John Walker's Electronic House


by on Sep.30, 2008, under Television

Oh happy day! My favourite show of last year, Chuck, is back. And it remains glorious.

It also remains critically ignored. Not a single Emmy nomination last year, while utter shit like Two And A Half Men appeared all over. But then in a year when the smug Mad Men beat Dexter, Damages and House for Best Drama, nothing should be too surprising. Anyhow, bitterness aside, join me in recognising the happiest writing and funniest performances on TV.

Season two opens with the most wonderful gag. The premise of the show… it’s unlikely. So Chuck, dangling from a high window as a thug demands to know who he is, is in a predicament. Explaining that all the secrets of all the governments have been accidentally downloaded into his brain and now he can identify every enemy agent, access all top secret data, and so on. The guy doesn’t believe him – it’s too silly an idea. The show knows it. The show doesn’t care.

The programme has a large capacity for spinning off unlikely spy stories, Chuck spotting something, or someone, which triggers the Intersect in his head and, with the FBI and CIA agents assigned to look after him, they fight crime. Well, Chuck hides from it and trips up. But there was always the weight of knowing that as soon as a replacement Intersect was created, it would mean FBI agent John Casey (Adam Baldwin – Jane from Firefly) has to kill him. It’s this theme that begins season two, with Casey’s conflict over killing Chuck playing the episode’s serious tones.

Chuck spends his regular life working in a Buy More – a perfect clone of Best Buy – a store so well realised by the show that it becomes hard to remember they’re not real. And that’s endemic throughout. So many programmes that attempt to be contemporary are of course the most embarrassing. But Chuck appears to have been made by people who’ve been outside. Which is bizarrely refreshing. Buy More’s tech team is called the Nerd Herd, and is staffed by people you believe have ever used a computer. In fact, it’s staffed by gamers, who reference real games from this decade. The latest episode has a wonderful callback to Morgan’s (Chuck’s best friend, and colleague at Buy More) plans for winning at multiplayer Call Of Duty 4. (Schematics on huge rolls of paper). Season one consistently namechecked the right games, in the right context.

There were so many fantastic jokes in just the one episode, from Casey’s target practise (a visual joke that can be done no justice in text) to Morgan’s amazingly delivered lines when he counsels Chuck. Yvonne Strahovski is brilliant again as Agent Walker, delivering some really stunning fight sequences. And Zachary Levi, Chuck, once more creates a character who is real, warm, frightened and brave.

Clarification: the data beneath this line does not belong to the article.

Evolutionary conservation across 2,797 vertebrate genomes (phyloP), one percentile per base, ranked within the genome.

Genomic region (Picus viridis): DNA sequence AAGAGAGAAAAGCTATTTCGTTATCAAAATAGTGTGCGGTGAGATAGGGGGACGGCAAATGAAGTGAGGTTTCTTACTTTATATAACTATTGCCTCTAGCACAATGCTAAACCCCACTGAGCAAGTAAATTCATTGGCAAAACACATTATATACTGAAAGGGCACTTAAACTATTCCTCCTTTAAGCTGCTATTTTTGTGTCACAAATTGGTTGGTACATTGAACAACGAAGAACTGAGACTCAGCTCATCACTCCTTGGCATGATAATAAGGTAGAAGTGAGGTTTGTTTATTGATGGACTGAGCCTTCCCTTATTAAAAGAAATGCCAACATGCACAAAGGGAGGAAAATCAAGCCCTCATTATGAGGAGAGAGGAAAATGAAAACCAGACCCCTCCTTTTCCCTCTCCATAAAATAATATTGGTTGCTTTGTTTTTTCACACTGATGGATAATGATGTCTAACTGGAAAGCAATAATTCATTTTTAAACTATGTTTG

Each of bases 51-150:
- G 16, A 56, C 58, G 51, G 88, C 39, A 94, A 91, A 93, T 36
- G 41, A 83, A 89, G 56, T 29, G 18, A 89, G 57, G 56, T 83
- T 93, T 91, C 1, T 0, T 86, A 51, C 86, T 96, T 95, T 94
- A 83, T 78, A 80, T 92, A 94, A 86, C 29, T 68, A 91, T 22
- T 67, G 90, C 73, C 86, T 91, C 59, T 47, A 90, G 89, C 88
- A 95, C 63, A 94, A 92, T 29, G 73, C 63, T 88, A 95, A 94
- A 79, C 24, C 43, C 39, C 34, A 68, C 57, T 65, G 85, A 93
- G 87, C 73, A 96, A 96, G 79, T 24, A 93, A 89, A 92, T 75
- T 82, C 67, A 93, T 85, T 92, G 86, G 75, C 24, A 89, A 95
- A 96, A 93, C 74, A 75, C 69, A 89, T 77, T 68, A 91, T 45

NBC are clearly behind the show, trusting Levi as an anchor for their recent preview shows for the new season, and bringing it back post-strike without any cast changes or formula meddling. While it may once more be critically ignored because it’s a 42 minute comedy and critics are inexplicably confounded by this model, hopefully it will sit comfortably enough in the ratings to secure a full run. There’s nothing else that deserves to as much.

7 Comments for this entry

  • mathew

    You don’t like Mad Men?

  • Seniath

    Ah, another show I need to add to the list of “TV I Need To Watch”. I managed to shorten it an awful lot this summer, catching up on House, Heroes, Dexter and BSG. Still plenty to go, mind.

  • dartt

    Excellent, something to fill in the space left in my week by the absence of The Middle Man.

  • Iain "DDude" Dawson

    perfectly said. Chuck is an awesome show, that does the all right things in all the right ways.

  • Steve W

    While I agree with the criticisms you made of Mad Men when it first aired (the show’s insistence on shouting, “OMG LOOK! It’s the olden days!”) I stuck with it and after a few episodes it really found its feet and (mostly) dispensed with that nonsense. I recommend giving it another chance if you have the time.

    I chose Reaper over Chuck last year (better pilot). Big mistake; I gave up after five episodes and couldn’t be bothered catching up with Chuck. Another mistake? Maybe, but it’s close to being Armanded in a household that already has an episode of something or another for every night of the week.

  • botherer

    I too sided with Reaper based on the pilots. Chuck stacked up in my unwatched pile. But Reaper went so quickly to shit that I gave up on episode 3, and finally caught up on Chuck. Seriously Steve, it’s worth putting in your A roster.

  • Juliet

    Thanks for recommending Chuck in an earlier post – it really is brilliant and I’m hugely looking forward to getting hold of the next series.

    I quite liked Reaper, but only because of the characters, who were quite endearing. The plots were not the strong point.